The Grade 12 class of 2022 have finally received their matric results, and many were hoping to pass without a bump in the road. But the reality is that while some may venture on into higher education (if they so choose), others don't have that option at all.
2022's matrics did not have the easiest road to completing school. Challenges such as loadshedding, allegations of cheating in the exams, community protests, as well as the long-standing impact of the Covid-19 pandemic, have made the journey rocky.
There was an eagerness from this group of matrics to get their desired results the first time around, but the reality is that many will be using the second chance matric programme provided by the Department of Basic Education (DBE) to rewrite some subjects, whether to obtain their National Senior Certificate (NSC) if they haven't passed, while others may just want to improve their marks.
The Second Chance Matric Programme (SCMP) allows individuals to rewrite their matric examinations while being provided with support from the DBE.
The matric certificate carries quite a bit of weight in South Africa today, due to the economic and severe youth unemployment situation the country finds itself in.
The assumption is that without a matric certificate or without the results to get into a university, there is no other option; that it is the end for a learner who may not have passed with their desired results.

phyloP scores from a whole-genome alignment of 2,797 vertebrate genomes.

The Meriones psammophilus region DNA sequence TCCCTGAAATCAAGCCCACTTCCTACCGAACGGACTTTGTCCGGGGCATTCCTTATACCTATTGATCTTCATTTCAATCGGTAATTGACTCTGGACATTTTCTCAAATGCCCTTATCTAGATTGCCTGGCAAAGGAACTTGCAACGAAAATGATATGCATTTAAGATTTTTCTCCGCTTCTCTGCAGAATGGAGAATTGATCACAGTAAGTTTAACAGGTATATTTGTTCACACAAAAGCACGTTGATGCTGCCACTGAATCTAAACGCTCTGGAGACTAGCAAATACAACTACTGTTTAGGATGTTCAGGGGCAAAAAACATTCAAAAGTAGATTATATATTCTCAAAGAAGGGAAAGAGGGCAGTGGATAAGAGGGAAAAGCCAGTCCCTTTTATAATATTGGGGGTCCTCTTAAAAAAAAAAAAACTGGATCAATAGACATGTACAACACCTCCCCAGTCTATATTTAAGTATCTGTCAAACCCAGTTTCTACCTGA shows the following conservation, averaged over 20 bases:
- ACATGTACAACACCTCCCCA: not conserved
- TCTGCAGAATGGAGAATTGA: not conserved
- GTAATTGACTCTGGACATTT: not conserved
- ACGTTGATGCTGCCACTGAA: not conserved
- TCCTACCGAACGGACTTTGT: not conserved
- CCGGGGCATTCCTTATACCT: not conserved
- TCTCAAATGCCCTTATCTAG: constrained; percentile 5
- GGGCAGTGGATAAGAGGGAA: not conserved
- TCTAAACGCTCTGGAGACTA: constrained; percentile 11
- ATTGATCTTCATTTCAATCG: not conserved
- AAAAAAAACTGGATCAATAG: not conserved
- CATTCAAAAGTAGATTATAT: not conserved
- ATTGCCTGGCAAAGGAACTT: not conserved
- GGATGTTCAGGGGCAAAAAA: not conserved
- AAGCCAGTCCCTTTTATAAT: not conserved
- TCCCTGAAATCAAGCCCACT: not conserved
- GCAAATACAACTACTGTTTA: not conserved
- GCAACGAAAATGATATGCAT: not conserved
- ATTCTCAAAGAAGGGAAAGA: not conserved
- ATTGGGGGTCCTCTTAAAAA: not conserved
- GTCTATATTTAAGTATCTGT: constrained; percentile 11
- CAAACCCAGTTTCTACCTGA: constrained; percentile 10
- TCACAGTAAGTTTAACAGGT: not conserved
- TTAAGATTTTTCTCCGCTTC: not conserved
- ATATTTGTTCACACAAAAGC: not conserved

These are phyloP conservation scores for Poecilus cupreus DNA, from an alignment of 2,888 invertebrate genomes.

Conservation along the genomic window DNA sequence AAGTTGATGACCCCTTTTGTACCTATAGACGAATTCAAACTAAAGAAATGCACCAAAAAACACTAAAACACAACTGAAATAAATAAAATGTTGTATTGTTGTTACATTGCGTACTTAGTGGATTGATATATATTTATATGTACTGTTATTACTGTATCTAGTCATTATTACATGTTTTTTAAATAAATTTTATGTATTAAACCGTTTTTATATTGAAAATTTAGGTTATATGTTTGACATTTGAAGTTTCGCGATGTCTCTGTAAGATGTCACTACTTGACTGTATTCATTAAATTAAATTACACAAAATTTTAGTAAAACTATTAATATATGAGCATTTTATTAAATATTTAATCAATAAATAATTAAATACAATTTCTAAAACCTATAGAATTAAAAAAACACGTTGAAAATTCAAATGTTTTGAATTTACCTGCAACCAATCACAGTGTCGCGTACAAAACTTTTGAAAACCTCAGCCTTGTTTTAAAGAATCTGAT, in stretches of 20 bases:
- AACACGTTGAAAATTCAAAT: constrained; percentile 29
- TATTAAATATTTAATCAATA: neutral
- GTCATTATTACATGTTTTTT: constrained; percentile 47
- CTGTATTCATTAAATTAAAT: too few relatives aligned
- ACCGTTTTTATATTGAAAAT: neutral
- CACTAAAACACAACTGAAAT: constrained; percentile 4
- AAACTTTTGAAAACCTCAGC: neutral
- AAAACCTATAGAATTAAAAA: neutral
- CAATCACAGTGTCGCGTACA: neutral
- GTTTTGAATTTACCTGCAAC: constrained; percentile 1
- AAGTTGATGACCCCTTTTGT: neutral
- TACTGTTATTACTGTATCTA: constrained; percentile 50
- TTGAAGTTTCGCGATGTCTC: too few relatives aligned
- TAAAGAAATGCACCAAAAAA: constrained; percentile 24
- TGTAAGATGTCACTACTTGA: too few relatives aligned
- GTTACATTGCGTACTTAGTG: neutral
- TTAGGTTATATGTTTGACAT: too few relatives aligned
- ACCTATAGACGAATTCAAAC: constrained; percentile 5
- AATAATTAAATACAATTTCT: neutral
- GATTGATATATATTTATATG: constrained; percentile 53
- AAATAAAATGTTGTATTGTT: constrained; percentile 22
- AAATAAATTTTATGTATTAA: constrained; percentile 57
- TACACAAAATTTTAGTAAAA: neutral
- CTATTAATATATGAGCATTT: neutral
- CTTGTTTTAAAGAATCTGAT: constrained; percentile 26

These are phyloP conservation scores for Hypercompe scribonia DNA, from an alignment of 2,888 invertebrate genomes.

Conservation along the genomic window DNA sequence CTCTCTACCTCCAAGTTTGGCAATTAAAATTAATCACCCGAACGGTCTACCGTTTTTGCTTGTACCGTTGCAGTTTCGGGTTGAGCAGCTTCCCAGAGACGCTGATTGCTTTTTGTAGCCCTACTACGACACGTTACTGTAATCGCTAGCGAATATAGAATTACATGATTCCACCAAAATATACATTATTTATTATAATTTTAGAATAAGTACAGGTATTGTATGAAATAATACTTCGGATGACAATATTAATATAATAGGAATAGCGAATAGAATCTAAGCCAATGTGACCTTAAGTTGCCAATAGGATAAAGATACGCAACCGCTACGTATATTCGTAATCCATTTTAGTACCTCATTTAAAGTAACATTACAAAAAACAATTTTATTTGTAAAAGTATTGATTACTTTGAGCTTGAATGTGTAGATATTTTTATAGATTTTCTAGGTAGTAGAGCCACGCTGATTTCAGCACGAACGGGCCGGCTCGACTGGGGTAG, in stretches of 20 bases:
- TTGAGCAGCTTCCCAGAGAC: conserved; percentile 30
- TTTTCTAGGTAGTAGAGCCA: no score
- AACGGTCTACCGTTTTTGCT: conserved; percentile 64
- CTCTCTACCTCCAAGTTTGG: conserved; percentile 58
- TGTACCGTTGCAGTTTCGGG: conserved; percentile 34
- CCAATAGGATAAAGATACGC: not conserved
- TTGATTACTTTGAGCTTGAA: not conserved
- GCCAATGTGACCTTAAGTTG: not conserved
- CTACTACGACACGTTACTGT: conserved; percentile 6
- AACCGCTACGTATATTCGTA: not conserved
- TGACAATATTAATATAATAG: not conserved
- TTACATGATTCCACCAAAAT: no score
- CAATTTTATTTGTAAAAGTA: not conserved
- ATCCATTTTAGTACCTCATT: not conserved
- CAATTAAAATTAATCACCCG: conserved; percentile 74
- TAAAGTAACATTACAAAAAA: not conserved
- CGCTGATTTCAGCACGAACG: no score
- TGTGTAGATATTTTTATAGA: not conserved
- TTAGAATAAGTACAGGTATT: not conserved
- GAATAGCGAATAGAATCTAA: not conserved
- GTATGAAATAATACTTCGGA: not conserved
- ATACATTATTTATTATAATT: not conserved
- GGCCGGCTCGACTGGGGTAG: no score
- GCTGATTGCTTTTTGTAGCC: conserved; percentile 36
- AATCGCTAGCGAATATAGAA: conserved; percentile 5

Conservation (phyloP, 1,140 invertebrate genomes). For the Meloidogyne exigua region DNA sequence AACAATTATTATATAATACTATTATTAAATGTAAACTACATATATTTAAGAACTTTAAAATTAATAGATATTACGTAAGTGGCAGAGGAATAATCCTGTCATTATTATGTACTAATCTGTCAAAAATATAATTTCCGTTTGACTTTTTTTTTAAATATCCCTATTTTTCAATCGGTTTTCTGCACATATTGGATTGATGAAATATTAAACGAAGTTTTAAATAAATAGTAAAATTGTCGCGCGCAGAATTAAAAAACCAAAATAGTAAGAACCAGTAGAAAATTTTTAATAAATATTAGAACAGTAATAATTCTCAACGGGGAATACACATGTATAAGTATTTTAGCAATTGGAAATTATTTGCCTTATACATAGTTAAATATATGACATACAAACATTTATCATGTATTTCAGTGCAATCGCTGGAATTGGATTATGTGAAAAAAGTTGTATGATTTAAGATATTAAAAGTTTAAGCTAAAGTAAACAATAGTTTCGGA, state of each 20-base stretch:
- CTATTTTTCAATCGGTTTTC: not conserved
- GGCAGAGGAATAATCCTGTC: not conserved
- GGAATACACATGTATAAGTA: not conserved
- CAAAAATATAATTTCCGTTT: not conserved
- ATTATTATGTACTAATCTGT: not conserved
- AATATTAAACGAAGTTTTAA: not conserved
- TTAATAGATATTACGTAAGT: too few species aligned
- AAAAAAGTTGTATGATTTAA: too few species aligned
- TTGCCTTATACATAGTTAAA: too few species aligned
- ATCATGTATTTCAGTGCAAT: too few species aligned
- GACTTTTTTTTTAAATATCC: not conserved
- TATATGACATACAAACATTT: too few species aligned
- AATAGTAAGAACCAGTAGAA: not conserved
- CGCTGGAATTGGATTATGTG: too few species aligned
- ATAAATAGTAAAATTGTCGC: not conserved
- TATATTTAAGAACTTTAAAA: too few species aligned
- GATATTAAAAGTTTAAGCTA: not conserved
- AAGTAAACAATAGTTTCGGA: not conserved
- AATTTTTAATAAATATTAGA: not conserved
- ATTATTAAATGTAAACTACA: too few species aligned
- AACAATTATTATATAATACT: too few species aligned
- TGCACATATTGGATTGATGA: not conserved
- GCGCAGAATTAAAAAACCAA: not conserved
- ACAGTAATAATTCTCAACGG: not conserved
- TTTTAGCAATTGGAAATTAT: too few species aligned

However, there are multiple other avenues learners and parents can consider.
Maseru Madlala, a Skills Training Consultant, says some of the options matriculants can consider is skills development, skills trade, undertaking a matric rewrite, or even consider enrolling at a Technical and Vocational Education and Training (TVET) College.
The Labour market wants skilled people; that is why when you look at Career Junction's reviews, especially from 2021 to 2022, it's hard for them [employers] to fill the skills gap because they can't find what they want. They're looking for technicians, library science [candidates], engineers, accountants, data capturers...our students/learners focus more on traditional qualifications that we're used to.
The National Youth Development Agency (NYDA) and its National Youth Service, are also available to upskill and develop matriculants into becoming economically active.
There is a group within the youth (around 30%) that are not in education and/or employed, which is concerning given the heavy weight of the unemployment crisis especially amongst South Africa's youth.
Asanda Luwaca, NYDA executive chairperson, says its important for recently matriculated learners to be reminded that not all hope is lost.
We [the Agency] have undertaken a programme through our National Youth Service Unit, wherein we have partnered with an implementing organization that will speak to capturing this exact particular cohort, where we're encouraging young people who haven't made it, to undertake and participate in the National Youth Service Programmes...we're recruiting over 50 000 young people in structured, paid service opportunities.
2022's matrics reached a national pass rate of 80.1% for the NSC examinations. When compared to the 2021 matric pass rate, 2022 saw a 3.7% improvement.